A True Detective recap, or why the internet nearly ruined this show
I am a fan of the programming on HBO.
It probably started by watching Sex and The City with girls in college (a terrible choice on multiple levels) and then moved onto Entourage (arguably a terrible choice) which is still a very guilty pleasure of mine. I love Band of Brothers, The Pacific, John Adams, and many more of the mini-series made possible by HBO. Factor in shows like The Wire, The Sopranos, Game of Thrones, The Newsroom, Real Sports, Boardwalk Empire, Treme, even Real Time with Bill Maher, and you’ve got some of the best story-telling available on one channel.
HBO is no longer the only game in town (AMC, Netflix, Amazon, Showtime, Starz, FX, USA, History, A&E, HGtv, Bravo, E!, etc.) but it still reigns supreme in many ways, most notably in the amount cable viewers pay to subscribe to its programming.
Earlier this year, HBO began promoting a new drama titled True Detective. The premise for the show was unprecedented in TV. A single writer would write the show, and a single director would direct every episode. Although the season would be only eight episodes, it would represent a major shift in how viewers watch a show. The main cast, Matthew McConaughey and Woody Harrelson along with many others, would only be committed for one season. Any additional seasons would take place with a new cast, in a new setting, and possibly a different time period.
Buzz around the show was helped in large part by the resurgence of McConaughey (and Harrelson to some degree) and the inclusion of Cary Joji Fukunaga as director.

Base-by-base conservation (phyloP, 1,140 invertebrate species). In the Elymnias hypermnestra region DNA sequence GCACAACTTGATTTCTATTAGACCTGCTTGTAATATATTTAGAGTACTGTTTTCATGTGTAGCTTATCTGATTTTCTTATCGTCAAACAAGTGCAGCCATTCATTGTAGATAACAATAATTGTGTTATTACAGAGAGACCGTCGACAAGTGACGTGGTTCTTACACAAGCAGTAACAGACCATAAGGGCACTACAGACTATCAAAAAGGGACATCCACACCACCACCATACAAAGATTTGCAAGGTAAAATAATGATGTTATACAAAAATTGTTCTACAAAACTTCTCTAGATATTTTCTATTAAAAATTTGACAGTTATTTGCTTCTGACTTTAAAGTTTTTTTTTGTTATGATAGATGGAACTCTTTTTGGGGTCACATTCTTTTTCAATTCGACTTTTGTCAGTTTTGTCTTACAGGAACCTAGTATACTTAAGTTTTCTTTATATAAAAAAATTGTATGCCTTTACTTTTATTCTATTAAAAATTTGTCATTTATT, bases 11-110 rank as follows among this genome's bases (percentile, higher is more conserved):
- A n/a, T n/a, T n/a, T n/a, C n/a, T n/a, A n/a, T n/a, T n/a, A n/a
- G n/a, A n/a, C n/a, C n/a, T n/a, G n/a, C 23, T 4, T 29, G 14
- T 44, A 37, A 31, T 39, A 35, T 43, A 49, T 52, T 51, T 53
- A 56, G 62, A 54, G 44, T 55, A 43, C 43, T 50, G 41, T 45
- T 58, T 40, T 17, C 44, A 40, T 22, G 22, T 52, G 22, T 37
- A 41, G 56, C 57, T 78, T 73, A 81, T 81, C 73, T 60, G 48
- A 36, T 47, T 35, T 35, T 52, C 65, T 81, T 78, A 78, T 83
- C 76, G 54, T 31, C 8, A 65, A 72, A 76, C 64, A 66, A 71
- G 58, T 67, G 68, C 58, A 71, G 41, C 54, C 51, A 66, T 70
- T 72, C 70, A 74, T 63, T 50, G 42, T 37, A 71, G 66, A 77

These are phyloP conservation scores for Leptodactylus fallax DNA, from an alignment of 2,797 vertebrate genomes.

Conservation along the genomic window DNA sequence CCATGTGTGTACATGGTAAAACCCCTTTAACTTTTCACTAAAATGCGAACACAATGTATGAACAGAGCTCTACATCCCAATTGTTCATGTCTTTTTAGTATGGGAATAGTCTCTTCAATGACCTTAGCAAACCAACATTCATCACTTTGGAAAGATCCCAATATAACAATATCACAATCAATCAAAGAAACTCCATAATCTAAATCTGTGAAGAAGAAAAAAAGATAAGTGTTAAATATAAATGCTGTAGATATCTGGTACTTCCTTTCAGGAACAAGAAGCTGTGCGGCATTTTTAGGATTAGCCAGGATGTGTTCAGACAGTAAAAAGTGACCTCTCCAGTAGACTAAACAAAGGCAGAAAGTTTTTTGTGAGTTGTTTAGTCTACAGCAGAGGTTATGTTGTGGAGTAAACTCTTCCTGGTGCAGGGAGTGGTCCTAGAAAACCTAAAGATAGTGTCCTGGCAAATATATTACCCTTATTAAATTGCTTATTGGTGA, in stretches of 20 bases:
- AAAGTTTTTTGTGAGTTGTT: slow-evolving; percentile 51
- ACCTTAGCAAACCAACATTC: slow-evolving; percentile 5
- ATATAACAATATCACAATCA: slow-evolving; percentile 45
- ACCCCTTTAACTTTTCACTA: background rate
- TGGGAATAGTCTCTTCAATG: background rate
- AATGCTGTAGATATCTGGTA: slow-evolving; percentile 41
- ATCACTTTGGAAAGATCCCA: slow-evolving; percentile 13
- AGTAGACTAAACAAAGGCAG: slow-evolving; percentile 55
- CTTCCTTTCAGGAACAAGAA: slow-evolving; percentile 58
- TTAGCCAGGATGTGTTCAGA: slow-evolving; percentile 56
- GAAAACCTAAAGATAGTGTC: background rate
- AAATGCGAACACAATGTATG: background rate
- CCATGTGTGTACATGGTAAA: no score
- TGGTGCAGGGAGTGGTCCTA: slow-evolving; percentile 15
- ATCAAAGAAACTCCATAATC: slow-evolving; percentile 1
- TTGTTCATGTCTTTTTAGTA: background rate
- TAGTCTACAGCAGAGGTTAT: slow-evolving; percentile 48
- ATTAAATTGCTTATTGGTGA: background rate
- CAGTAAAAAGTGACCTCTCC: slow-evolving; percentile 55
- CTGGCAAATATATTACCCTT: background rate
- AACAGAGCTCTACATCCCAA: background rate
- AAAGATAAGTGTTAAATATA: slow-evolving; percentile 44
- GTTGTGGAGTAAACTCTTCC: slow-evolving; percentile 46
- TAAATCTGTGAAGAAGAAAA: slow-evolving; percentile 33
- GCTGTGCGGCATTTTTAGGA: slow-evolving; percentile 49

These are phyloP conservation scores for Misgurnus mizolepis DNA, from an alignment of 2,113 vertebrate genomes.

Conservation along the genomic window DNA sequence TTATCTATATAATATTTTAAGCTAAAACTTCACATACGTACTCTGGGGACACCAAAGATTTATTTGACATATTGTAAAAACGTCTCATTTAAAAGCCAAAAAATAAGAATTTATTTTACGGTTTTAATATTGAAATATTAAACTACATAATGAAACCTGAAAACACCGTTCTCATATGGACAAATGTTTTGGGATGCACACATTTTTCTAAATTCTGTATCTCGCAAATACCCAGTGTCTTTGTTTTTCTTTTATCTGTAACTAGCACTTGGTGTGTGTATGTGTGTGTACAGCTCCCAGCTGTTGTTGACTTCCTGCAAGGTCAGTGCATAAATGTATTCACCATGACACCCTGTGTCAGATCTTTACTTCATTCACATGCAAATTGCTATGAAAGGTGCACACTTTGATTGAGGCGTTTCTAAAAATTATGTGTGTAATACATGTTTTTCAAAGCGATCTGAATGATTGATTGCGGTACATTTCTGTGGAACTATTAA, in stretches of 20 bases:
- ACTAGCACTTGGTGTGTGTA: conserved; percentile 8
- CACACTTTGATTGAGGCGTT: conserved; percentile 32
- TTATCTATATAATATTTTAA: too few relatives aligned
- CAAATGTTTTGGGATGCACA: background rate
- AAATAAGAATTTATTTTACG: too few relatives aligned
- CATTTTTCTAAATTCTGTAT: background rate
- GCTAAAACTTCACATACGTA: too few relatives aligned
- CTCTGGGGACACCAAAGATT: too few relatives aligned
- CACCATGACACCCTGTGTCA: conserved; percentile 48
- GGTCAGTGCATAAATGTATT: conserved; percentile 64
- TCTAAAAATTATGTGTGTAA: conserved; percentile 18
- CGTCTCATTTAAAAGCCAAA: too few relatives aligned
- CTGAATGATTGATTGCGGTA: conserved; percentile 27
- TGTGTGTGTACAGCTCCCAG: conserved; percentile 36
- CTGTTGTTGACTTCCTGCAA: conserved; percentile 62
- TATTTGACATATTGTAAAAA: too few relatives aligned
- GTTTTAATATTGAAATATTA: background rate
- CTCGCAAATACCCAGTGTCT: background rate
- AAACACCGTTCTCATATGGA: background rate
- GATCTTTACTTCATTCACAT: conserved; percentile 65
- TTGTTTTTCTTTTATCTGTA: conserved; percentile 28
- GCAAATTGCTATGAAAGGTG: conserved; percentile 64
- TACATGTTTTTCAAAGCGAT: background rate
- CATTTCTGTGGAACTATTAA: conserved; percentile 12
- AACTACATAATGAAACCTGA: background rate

I loved this show. It’s been my favorite HBO project ever, and I looked forward to the ending of the first season more than any show I’ve seen in a long time. This includes Breaking Bad, LOST, Seinfeld, and I expect it will tower over the pending conclusion to Mad Men.
My problem: the internet very nearly ruined this show. Allow me a moment to explain.
Unless one completely avoids the internet, we are bound to run across prognostications about our favorite entertainment options. Whether TV, Movies, Music, or other art forms, it seems every entertainment/culture writer has an opinion. (Yes, I understand the irony in making that last statement. Moving on.)
The issue with isn’t with these folks having an opinion. It’s that they feel compelled to share those opinion, along with their predictions for what the show holds in the future. This is where the show was nearly ruined.
When a show like True Detective comes along, it welcomes hyper-analysis of the content and clues potentially hidden within the the context of the show. As the final episode drew near it seems every website or culture blog had its own litany of predictions for what could possibly happen. Everyone wanted to be the one who figured it out beforehand.
I won’t go into greater detail because I don’t wish to ruin the outcome of the show for anyone. In my opinion, the prognosticators and culture writers were way off the rails. And that’s why the internet almost ruined this show for me (and for many others). A story written months ago was placed under the microscope of the internet, and when theory after theory didn’t match up with the actual story, people somehow felt slighted that their (often insane or illogical) theories didn’t pan out.
Writers/bloggers want to be first to the story, the first to predict the outcome. “I knew it was coming…” blah blah blah. Just let the shows play out. They will either be good or bad, and the viewers can make those decisions on their own. I don’t need the culture blogger for Slate to tell me if the ending was satisfactory. I can determine that for myself.